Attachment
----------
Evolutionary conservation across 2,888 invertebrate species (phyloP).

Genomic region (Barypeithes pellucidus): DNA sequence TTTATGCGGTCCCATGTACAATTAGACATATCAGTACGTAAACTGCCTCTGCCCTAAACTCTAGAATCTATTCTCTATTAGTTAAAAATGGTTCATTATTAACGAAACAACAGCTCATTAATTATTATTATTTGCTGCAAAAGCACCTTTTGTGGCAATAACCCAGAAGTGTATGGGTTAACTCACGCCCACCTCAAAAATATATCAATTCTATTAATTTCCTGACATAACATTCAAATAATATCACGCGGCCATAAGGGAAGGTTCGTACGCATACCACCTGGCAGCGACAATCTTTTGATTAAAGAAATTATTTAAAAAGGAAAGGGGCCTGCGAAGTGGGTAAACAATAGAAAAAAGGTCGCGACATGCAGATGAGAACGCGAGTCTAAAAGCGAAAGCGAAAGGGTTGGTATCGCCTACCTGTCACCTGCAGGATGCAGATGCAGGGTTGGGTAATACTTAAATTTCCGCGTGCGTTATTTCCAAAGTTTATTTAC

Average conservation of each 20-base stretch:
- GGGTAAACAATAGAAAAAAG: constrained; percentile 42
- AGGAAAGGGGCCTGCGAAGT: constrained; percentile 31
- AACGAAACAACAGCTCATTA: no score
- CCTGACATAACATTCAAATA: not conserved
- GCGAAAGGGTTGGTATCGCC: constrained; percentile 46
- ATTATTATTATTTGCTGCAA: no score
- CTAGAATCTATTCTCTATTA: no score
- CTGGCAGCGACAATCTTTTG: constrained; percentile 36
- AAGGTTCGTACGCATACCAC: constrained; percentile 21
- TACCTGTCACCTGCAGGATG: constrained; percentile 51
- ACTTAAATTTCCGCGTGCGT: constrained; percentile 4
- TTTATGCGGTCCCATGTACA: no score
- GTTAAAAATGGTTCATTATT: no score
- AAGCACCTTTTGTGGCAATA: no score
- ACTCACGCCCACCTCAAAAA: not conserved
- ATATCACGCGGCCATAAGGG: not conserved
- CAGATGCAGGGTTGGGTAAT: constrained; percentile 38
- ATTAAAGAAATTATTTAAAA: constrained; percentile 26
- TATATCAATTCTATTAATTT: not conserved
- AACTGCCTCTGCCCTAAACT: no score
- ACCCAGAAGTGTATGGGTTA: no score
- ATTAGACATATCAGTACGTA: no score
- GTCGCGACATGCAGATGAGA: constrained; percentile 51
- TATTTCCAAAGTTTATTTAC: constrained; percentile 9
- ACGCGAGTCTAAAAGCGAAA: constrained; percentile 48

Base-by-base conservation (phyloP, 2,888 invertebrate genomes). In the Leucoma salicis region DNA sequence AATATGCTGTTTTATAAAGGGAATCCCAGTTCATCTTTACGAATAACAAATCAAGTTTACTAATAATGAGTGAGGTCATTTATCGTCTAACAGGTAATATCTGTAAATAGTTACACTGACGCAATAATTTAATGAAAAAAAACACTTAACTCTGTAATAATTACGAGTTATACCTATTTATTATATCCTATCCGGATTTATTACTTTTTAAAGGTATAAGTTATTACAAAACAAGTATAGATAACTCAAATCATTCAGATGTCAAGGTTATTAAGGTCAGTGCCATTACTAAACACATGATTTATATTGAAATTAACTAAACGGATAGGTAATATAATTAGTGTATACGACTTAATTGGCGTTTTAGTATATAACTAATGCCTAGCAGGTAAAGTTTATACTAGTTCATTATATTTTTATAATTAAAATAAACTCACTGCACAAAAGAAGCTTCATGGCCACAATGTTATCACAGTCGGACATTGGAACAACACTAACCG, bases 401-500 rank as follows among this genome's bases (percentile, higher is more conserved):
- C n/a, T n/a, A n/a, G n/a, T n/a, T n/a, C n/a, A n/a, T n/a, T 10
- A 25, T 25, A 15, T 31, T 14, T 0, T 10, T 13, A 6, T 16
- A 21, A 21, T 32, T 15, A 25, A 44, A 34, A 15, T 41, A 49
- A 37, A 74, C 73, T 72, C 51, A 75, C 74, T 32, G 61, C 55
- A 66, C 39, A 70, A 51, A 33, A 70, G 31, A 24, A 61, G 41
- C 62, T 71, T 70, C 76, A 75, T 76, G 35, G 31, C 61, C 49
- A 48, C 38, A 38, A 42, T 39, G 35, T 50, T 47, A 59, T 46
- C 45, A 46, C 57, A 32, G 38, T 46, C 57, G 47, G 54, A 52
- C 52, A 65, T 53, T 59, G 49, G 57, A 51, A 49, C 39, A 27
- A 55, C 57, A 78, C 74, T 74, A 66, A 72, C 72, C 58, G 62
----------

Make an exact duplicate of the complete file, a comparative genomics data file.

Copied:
Evolutionary conservation across 2,888 invertebrate species (phyloP).

Genomic region (Barypeithes pellucidus): DNA sequence TTTATGCGGTCCCATGTACAATTAGACATATCAGTACGTAAACTGCCTCTGCCCTAAACTCTAGAATCTATTCTCTATTAGTTAAAAATGGTTCATTATTAACGAAACAACAGCTCATTAATTATTATTATTTGCTGCAAAAGCACCTTTTGTGGCAATAACCCAGAAGTGTATGGGTTAACTCACGCCCACCTCAAAAATATATCAATTCTATTAATTTCCTGACATAACATTCAAATAATATCACGCGGCCATAAGGGAAGGTTCGTACGCATACCACCTGGCAGCGACAATCTTTTGATTAAAGAAATTATTTAAAAAGGAAAGGGGCCTGCGAAGTGGGTAAACAATAGAAAAAAGGTCGCGACATGCAGATGAGAACGCGAGTCTAAAAGCGAAAGCGAAAGGGTTGGTATCGCCTACCTGTCACCTGCAGGATGCAGATGCAGGGTTGGGTAATACTTAAATTTCCGCGTGCGTTATTTCCAAAGTTTATTTAC

Average conservation of each 20-base stretch:
- GGGTAAACAATAGAAAAAAG: constrained; percentile 42
- AGGAAAGGGGCCTGCGAAGT: constrained; percentile 31
- AACGAAACAACAGCTCATTA: no score
- CCTGACATAACATTCAAATA: not conserved
- GCGAAAGGGTTGGTATCGCC: constrained; percentile 46
- ATTATTATTATTTGCTGCAA: no score
- CTAGAATCTATTCTCTATTA: no score
- CTGGCAGCGACAATCTTTTG: constrained; percentile 36
- AAGGTTCGTACGCATACCAC: constrained; percentile 21
- TACCTGTCACCTGCAGGATG: constrained; percentile 51
- ACTTAAATTTCCGCGTGCGT: constrained; percentile 4
- TTTATGCGGTCCCATGTACA: no score
- GTTAAAAATGGTTCATTATT: no score
- AAGCACCTTTTGTGGCAATA: no score
- ACTCACGCCCACCTCAAAAA: not conserved
- ATATCACGCGGCCATAAGGG: not conserved
- CAGATGCAGGGTTGGGTAAT: constrained; percentile 38
- ATTAAAGAAATTATTTAAAA: constrained; percentile 26
- TATATCAATTCTATTAATTT: not conserved
- AACTGCCTCTGCCCTAAACT: no score
- ACCCAGAAGTGTATGGGTTA: no score
- ATTAGACATATCAGTACGTA: no score
- GTCGCGACATGCAGATGAGA: constrained; percentile 51
- TATTTCCAAAGTTTATTTAC: constrained; percentile 9
- ACGCGAGTCTAAAAGCGAAA: constrained; percentile 48

Base-by-base conservation (phyloP, 2,888 invertebrate genomes). In the Leucoma salicis region DNA sequence AATATGCTGTTTTATAAAGGGAATCCCAGTTCATCTTTACGAATAACAAATCAAGTTTACTAATAATGAGTGAGGTCATTTATCGTCTAACAGGTAATATCTGTAAATAGTTACACTGACGCAATAATTTAATGAAAAAAAACACTTAACTCTGTAATAATTACGAGTTATACCTATTTATTATATCCTATCCGGATTTATTACTTTTTAAAGGTATAAGTTATTACAAAACAAGTATAGATAACTCAAATCATTCAGATGTCAAGGTTATTAAGGTCAGTGCCATTACTAAACACATGATTTATATTGAAATTAACTAAACGGATAGGTAATATAATTAGTGTATACGACTTAATTGGCGTTTTAGTATATAACTAATGCCTAGCAGGTAAAGTTTATACTAGTTCATTATATTTTTATAATTAAAATAAACTCACTGCACAAAAGAAGCTTCATGGCCACAATGTTATCACAGTCGGACATTGGAACAACACTAACCG, bases 401-500 rank as follows among this genome's bases (percentile, higher is more conserved):
- C n/a, T n/a, A n/a, G n/a, T n/a, T n/a, C n/a, A n/a, T n/a, T 10
- A 25, T 25, A 15, T 31, T 14, T 0, T 10, T 13, A 6, T 16
- A 21, A 21, T 32, T 15, A 25, A 44, A 34, A 15, T 41, A 49
- A 37, A 74, C 73, T 72, C 51, A 75, C 74, T 32, G 61, C 55
- A 66, C 39, A 70, A 51, A 33, A 70, G 31, A 24, A 61, G 41
- C 62, T 71, T 70, C 76, A 75, T 76, G 35, G 31, C 61, C 49
- A 48, C 38, A 38, A 42, T 39, G 35, T 50, T 47, A 59, T 46
- C 45, A 46, C 57, A 32, G 38, T 46, C 57, G 47, G 54, A 52
- C 52, A 65, T 53, T 59, G 49, G 57, A 51, A 49, C 39, A 27
- A 55, C 57, A 78, C 74, T 74, A 66, A 72, C 72, C 58, G 62